Pgtravel From United States of America, joined Oct 2005, 446 posts, RR: 3
Reply 1, posted (7 years 8 months 5 days 9 hours ago) and read 2304 times:
In a way, they have. I don't know if it's still the case, but when I flew MEX-HAV in 2003, it was on a wet-leased TA 320. As for buying their own, the economic embargo means they wouldn't be buying from the US, so it would have to be Airbus (or a used Boeing?). My guess is that they just don't have the money for it.
LTU932 From Germany, joined Jan 2006, 13864 posts, RR: 51
Reply 3, posted (7 years 8 months 5 days 6 hours ago) and read 2131 times:
Quoting Azza40 (Thread starter): Why have Cubana not yet switched to Western made aircraft, and if not, when would they?
US Economic embargo. That also means in a way that they cannot obtain aircraft from neither Boeing or Airbus due to the American parts in them. The only way they can use Western equipment is through wetleases, like with those Irish registered TA A320s (which have a EI-TA* format) or through other means like the Hola Airlines 735 they wetleased.
The CU case could be compared a bit with IR or other airlines in Iran, which are also banned from buying anything with US components in them, however they do acquire aircraft second hand, like some Fokkers and A300s. I don't know if it is the same as with Cuba though.
Lijnden From Philippines, joined Apr 2003, 558 posts, RR: 1
Reply 6, posted (7 years 8 months 5 days 4 hours ago) and read 2003 times:
In the DC-8 era (60's and 70's) they leased DC-8's from Air Canada (Trans Canada?). In the 80's the IL62 was the plane. In the 90's DC-10's were flying to major cities in Europe, Canada and South America. Funny how Fidel Castro survived so far 9 different US presidents, the fall of the Iron Curtain and many economical sanctions! He must one of the longest man in power now. I guess there is more to these cigars...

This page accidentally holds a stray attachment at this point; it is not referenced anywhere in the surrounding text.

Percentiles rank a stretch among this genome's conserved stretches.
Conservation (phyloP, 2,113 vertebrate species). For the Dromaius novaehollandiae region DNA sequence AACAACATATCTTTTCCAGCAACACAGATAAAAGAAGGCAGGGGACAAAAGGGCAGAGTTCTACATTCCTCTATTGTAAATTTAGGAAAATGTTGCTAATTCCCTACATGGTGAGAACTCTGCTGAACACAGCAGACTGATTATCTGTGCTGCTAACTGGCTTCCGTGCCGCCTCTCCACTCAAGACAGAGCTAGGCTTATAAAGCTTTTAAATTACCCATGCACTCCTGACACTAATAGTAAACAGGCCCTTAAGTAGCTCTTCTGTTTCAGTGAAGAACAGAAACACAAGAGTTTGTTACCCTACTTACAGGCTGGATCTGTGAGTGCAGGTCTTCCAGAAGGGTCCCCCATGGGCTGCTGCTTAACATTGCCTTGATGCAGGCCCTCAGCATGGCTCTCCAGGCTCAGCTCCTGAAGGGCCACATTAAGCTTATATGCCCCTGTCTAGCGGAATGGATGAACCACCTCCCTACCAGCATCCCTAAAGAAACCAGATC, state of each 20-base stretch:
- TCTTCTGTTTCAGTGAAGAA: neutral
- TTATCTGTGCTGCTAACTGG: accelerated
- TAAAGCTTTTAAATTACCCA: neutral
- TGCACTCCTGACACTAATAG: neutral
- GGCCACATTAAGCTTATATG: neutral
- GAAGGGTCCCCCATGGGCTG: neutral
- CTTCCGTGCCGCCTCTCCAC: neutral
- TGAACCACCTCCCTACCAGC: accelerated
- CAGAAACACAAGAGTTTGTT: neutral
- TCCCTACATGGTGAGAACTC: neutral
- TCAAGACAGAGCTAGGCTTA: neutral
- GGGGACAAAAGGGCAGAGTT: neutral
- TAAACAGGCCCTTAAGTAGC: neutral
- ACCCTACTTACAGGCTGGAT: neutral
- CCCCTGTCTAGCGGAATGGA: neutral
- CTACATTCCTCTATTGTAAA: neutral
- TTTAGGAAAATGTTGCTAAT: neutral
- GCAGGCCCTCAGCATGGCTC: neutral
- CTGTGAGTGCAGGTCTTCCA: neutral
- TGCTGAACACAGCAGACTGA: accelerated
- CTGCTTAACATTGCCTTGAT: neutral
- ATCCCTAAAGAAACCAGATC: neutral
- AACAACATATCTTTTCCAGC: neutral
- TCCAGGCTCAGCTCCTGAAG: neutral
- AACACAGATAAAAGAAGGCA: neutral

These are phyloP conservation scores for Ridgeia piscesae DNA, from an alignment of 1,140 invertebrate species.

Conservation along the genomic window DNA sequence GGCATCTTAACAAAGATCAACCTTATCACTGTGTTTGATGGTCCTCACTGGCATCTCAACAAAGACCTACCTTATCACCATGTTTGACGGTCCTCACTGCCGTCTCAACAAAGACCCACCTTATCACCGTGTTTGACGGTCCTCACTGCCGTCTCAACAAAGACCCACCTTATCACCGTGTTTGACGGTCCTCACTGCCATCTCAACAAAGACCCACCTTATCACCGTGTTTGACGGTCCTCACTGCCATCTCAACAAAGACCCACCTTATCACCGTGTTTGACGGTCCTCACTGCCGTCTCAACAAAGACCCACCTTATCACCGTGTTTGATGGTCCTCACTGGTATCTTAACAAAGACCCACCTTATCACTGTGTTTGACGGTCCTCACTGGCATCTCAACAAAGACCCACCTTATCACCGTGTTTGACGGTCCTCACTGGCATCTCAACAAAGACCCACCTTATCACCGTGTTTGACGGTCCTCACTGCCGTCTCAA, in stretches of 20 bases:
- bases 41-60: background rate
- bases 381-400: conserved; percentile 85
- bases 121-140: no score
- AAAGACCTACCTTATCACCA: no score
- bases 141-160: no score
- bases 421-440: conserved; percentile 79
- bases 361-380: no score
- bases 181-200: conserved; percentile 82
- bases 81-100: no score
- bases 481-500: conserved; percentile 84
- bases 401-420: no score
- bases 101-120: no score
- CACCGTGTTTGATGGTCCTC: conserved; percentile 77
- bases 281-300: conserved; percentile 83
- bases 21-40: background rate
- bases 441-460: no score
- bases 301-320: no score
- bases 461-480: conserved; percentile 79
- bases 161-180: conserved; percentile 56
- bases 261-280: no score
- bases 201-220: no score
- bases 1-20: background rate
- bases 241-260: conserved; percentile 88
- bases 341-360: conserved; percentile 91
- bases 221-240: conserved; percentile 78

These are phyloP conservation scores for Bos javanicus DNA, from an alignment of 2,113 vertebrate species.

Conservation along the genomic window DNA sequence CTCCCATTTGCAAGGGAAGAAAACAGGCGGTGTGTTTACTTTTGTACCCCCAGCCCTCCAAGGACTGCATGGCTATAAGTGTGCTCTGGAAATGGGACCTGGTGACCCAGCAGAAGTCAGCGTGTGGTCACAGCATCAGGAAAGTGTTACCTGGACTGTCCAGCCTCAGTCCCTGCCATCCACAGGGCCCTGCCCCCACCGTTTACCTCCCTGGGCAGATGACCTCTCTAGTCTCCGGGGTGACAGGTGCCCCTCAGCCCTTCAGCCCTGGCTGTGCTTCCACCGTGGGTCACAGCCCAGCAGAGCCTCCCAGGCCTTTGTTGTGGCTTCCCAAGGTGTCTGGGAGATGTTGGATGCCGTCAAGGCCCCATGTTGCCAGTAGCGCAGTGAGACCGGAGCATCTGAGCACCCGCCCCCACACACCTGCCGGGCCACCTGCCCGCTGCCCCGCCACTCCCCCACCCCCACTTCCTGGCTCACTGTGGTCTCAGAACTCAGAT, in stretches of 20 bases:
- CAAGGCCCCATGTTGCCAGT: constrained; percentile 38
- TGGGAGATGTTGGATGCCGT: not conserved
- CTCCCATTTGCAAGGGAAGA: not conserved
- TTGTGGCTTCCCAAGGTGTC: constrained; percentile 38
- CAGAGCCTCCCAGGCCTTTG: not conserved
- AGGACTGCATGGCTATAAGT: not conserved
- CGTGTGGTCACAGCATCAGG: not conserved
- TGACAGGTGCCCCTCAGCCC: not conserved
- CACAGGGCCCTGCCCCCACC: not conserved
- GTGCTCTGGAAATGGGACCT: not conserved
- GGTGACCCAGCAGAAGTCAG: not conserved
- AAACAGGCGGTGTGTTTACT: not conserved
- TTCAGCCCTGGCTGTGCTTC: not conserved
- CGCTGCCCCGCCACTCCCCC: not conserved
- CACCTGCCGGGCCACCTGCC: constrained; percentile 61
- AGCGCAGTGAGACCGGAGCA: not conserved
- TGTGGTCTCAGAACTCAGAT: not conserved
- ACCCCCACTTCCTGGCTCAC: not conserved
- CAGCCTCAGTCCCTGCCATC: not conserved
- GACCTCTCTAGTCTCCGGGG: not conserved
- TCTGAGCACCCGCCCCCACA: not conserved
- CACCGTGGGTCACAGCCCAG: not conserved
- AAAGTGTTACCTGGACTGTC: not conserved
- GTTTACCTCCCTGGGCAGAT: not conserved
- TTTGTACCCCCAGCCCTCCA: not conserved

Yes, they did, but at least one of those is a VIP aircraft which can be pulled from service whenever Castro needs it to fly somewhere. And I guess they were ordered to replace the IL-62, which is pretty much banned from flying in many countries due to noise regulations. That's also a reason why CU wetleases equipment.
AAL0616 From United States of America, joined Jul 2006, 272 posts, RR: 4
Reply 10, posted (7 years 8 months 4 days 9 hours ago) and read 1675 times:
The reality is that short of creative leasing agreements with neutral or Castro-friendly nations such as Venezuela, or companies such as TACA, Cubana is in a straight-jacket since their former Soviet aircraft suppliers cannot meet its needs or, put more precisely, its potential.
With American Eagle and other US carriers flying to multiple Cuban destinations on a daily basis, there is a surreal aspect to the situation currently. It is in Cubana's interest that relations somehow normalize someday soon, with vision and rational thinking on both sides.
Boeing and/or Airbus equipment would probably appear on Cubana flightlines within five minutes or so of normalization of relations, although either might insist upon cash in advance from the Cuban government if Cubana remains state controlled following the transition that normalization might bring.
The Pan Am-founded Cubana de Aviacion could really benefit from a rational Boeing fleet mix of 767-757-737 aircraft, or Airbus 330-320 family aircraft, and, certainly, Bombardier or Embraer RJ and turboprops for local services. I suspect that the success enjoyed by hard working Cubans in Florida free to achieve their potential can be acheived by Cubana personnel free to compete and win business with their traditional warmth and hospitality.
Meanwhile, everyone loses, especially Cubana, so close but so far from passengers in Miami and New York, where they once flew very competitively with Lockheed Constellations, no less.